Word of The Day for Friday, November 5, 2010


os•su•ar•y (OS-oo-er-ee)  n

a place where the bones of the dead are deposited; a charnel house

Synonyms: casket, coffin, charnel house
Related Words: osseous, ossify

Sentence Examples:
• In the middle, an open ossuary contains skeletons that have been exhumed in order to make room for other corpses. Who has said: "Life is a hostelry, and the grave is our home?" But these corpses do not remain in their graves, for they are only tenants and are ejected at the expiration of the lease. -Over Strand and Field, Gustave Flaubert, 1904

• Here and there amid this enormous game of knucklebones there could be traced the imaginary ruins of medieval cities with forts and dungeons, pepper-box turrets, and machicolated towers. And in truth these Bad Lands are an immense ossuary where lie bleaching in the sun myriads of fragments of pachyderms, chelonians, and even, some would have us believe, fossil men, overwhelmed by unknown cataclysms ages and ages ago. -Robur the Conqueror, Jules Verne, 1886

• While the old hut-man was lamenting and adding another chapter to the horrors of the mountain, hoping for fresh ossuary relics for his charnel glass-case, the Swedish youth and his guides, who had returned from their expedition, set off in search of the hapless Tartarin with ropes, ladders, in short a whole life-saving outfit, alas! unavailing... -Tartarin On The Alps, Alphonse Daudet, 1887

The Ossuary of James

The Sedlec Ossuary in the Czech Republic
The Storyline
"Your brother just got back from Israel. He and his research assistant where there to examine the Ossuary of James," she started without so much as a how-are-you.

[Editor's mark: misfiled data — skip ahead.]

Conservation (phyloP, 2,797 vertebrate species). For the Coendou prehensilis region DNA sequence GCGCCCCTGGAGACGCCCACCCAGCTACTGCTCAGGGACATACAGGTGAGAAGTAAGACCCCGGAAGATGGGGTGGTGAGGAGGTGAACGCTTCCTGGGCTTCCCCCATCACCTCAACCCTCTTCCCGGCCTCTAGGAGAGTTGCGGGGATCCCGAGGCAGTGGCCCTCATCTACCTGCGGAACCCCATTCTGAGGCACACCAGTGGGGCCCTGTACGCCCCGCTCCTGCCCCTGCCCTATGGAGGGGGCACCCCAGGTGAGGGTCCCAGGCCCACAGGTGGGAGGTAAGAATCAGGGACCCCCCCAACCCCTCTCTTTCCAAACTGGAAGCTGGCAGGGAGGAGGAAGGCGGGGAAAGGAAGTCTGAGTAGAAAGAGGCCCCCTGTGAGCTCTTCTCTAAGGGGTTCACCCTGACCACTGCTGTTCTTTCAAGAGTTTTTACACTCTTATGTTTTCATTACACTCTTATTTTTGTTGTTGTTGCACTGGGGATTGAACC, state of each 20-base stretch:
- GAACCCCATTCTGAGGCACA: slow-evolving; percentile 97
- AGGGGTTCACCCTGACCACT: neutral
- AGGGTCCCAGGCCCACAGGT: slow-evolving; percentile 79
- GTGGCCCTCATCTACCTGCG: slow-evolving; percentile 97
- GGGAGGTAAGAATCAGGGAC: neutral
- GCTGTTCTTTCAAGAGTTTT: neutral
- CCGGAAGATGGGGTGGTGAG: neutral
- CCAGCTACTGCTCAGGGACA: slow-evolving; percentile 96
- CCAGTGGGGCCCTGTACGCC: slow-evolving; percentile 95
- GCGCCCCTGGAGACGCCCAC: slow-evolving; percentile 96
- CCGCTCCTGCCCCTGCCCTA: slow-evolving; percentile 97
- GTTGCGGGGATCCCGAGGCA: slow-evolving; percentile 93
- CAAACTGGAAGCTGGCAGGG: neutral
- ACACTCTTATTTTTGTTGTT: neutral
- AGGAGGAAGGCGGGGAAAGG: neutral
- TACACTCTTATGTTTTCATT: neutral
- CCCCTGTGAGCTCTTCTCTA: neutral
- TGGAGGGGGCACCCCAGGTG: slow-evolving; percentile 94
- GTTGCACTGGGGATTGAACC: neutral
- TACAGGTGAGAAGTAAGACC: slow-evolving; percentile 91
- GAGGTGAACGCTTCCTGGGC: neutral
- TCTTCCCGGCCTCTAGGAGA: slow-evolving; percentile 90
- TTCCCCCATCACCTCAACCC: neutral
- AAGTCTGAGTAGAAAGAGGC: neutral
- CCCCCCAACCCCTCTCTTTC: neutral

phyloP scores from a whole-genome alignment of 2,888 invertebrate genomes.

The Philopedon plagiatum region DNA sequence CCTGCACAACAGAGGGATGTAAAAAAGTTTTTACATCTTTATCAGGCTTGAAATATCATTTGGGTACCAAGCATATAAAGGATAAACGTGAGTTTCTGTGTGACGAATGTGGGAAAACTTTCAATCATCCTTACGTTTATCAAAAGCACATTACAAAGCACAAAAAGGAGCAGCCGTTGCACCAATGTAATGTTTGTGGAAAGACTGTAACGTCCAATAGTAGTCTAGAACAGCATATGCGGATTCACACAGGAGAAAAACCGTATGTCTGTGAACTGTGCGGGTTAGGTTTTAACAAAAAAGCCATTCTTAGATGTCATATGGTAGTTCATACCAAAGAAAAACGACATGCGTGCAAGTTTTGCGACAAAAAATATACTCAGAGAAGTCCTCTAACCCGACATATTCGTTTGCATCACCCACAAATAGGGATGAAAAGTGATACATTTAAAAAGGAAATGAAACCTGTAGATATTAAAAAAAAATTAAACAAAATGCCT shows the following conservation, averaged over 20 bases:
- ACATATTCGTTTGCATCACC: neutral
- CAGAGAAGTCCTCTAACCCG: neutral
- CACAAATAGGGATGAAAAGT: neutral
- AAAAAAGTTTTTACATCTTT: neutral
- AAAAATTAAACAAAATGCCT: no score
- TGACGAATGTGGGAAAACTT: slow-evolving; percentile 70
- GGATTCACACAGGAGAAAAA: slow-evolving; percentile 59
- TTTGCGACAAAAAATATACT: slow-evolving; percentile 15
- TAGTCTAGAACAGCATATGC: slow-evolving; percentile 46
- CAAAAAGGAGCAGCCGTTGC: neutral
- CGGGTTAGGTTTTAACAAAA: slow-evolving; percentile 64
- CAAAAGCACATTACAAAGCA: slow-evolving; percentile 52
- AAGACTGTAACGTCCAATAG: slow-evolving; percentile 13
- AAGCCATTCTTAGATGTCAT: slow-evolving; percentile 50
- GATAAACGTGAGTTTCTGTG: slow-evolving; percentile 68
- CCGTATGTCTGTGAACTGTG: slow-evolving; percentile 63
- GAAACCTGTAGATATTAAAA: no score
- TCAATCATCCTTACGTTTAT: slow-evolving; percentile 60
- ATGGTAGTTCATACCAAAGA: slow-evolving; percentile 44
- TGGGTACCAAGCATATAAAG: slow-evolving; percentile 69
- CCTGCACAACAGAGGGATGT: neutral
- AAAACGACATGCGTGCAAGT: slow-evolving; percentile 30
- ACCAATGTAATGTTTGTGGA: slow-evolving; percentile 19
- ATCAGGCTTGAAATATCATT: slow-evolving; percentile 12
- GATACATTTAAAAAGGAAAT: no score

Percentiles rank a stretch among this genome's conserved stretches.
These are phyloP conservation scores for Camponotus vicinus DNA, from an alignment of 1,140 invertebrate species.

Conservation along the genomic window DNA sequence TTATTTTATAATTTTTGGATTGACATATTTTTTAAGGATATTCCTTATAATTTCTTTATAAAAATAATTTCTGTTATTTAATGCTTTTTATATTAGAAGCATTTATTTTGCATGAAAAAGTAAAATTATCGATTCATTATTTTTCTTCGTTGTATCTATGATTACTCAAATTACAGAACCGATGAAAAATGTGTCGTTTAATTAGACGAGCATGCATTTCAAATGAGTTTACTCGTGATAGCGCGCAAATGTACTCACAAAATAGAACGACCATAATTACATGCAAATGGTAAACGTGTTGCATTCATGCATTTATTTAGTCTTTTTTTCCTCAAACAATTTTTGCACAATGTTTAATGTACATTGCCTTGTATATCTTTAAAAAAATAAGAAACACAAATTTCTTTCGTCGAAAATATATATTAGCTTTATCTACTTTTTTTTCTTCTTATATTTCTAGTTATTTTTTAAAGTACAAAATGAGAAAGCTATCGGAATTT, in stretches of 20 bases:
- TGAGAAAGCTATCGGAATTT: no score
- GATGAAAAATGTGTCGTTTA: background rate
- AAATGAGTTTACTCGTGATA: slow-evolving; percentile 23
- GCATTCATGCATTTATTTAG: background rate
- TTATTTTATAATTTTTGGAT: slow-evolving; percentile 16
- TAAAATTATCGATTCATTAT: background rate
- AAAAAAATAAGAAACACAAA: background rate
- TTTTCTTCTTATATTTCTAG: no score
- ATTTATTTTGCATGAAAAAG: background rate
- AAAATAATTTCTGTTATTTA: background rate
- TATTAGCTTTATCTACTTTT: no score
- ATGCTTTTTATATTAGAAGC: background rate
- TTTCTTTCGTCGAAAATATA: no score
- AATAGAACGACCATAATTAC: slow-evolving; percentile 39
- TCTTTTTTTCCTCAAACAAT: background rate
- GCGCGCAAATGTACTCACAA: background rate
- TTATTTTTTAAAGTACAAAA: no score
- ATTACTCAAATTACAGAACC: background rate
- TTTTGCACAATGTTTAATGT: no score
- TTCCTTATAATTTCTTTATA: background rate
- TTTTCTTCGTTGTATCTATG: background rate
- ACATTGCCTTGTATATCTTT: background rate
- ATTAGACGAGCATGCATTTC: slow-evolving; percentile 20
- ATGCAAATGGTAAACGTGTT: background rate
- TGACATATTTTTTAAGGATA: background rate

1658, "an urn for the bones of the dead," from L.L. ossuarium "charnel house," from L. os "bone"

Sources: Webster's 1913 Dictionary, Online Etymology

Why This Word:

To get down to the bone of the matter, as opposed to a casket or coffin, an ossuary is a building, room or receptacle for the storage of bones not bodies - perhaps in mass or perhaps after putting the body out to decay naturally on a stone "table" and then collecting the remaining bones.
They are frequently used where burial space is scarce. A body is first buried in a temporary grave, then after some years the skeletal remains are removed and placed in an ossuary.
The use of an ossuary would just seem bizarre to us today in the West, a relic of more "primitive" times. We prefer a more sanitized approach. We lay out our dead all decked out and made-up to seem alive, in satin-lined and very expensive boxes. Our answer to the shortage of space for individual burials is cremation. But an ossuary in some form or another would make perfect sense over much of the span of human history.

Word-E: A Word-A-Day

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